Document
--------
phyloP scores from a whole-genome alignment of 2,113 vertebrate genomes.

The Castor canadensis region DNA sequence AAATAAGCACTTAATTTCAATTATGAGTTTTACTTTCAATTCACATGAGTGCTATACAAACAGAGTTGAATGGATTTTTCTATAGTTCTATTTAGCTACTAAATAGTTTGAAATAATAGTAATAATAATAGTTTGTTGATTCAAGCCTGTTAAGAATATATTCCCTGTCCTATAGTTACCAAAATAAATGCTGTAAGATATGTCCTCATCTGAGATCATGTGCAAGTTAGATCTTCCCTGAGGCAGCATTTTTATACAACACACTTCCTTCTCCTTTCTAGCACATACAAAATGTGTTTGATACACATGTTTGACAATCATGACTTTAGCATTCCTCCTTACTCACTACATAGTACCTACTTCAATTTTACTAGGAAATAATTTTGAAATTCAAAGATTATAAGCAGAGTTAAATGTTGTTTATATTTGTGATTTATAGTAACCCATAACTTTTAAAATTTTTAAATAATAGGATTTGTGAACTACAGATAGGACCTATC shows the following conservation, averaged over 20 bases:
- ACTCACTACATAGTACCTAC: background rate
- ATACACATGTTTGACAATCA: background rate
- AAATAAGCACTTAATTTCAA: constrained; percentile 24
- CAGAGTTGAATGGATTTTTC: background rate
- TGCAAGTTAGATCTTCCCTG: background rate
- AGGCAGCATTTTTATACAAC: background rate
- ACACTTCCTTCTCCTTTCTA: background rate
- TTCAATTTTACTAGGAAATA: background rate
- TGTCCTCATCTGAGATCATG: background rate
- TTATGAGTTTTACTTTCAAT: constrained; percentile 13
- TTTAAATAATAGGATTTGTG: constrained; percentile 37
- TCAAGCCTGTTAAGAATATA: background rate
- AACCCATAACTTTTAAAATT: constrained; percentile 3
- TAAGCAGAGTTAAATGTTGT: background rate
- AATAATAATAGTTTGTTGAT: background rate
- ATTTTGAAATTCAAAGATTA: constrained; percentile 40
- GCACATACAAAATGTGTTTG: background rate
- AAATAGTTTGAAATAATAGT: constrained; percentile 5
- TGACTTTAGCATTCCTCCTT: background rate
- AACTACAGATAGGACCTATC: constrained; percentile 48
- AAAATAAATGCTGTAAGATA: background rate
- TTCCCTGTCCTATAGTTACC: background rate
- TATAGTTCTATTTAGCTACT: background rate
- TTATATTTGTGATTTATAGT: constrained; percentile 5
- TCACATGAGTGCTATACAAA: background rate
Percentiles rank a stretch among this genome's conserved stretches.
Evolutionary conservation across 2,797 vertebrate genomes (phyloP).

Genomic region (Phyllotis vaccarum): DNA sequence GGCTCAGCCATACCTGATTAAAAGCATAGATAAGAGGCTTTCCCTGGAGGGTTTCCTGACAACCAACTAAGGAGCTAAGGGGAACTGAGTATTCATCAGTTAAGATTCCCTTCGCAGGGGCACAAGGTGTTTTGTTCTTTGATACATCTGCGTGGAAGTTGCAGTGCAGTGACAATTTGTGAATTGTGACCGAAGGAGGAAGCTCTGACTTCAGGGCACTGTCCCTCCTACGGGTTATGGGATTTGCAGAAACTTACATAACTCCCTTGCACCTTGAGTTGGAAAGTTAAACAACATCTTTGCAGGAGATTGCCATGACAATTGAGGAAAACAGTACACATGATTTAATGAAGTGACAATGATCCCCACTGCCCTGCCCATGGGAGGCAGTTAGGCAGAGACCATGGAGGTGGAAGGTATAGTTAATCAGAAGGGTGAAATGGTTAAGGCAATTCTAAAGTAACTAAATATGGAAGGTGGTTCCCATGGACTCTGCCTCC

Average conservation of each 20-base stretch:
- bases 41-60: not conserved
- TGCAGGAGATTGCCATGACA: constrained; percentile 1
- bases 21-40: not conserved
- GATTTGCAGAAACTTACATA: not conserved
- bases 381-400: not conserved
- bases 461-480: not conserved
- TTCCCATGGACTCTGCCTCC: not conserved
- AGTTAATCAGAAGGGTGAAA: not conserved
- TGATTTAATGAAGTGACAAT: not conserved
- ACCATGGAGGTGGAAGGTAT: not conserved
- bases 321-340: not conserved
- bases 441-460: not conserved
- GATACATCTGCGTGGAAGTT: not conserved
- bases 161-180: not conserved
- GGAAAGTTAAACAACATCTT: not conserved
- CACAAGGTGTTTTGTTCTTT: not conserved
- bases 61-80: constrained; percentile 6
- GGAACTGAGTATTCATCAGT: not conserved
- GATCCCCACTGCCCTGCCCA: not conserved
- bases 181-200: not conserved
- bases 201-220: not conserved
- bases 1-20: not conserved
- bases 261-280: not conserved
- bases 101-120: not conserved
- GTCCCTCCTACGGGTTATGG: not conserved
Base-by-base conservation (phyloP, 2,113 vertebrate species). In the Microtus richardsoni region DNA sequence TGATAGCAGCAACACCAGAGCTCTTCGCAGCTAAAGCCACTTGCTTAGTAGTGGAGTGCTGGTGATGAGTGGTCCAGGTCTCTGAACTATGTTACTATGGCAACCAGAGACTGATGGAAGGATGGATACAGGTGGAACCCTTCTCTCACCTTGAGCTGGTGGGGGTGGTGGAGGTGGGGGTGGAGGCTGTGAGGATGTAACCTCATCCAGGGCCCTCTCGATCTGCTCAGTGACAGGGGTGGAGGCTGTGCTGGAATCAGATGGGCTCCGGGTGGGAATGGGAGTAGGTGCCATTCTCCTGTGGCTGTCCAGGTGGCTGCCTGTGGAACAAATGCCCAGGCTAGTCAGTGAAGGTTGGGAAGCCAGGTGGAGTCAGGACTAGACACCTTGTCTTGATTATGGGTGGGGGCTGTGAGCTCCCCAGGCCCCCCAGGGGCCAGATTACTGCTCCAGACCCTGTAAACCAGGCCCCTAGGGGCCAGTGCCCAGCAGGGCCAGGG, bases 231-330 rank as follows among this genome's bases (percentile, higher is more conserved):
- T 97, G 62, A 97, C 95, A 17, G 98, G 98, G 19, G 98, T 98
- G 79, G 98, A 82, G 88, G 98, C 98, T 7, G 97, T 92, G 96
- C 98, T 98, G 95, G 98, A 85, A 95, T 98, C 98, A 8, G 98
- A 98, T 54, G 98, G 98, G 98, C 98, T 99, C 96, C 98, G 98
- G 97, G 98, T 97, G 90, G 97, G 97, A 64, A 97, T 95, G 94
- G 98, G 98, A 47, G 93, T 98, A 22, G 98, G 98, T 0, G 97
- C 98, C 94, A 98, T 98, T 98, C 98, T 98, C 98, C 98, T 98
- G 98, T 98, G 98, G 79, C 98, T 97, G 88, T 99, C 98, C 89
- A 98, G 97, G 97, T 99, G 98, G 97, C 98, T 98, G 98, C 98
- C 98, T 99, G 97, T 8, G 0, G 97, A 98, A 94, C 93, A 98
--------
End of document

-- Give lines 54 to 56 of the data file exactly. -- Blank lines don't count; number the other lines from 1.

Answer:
- bases 261-280: not conserved
- bases 101-120: not conserved
- GTCCCTCCTACGGGTTATGG: not conserved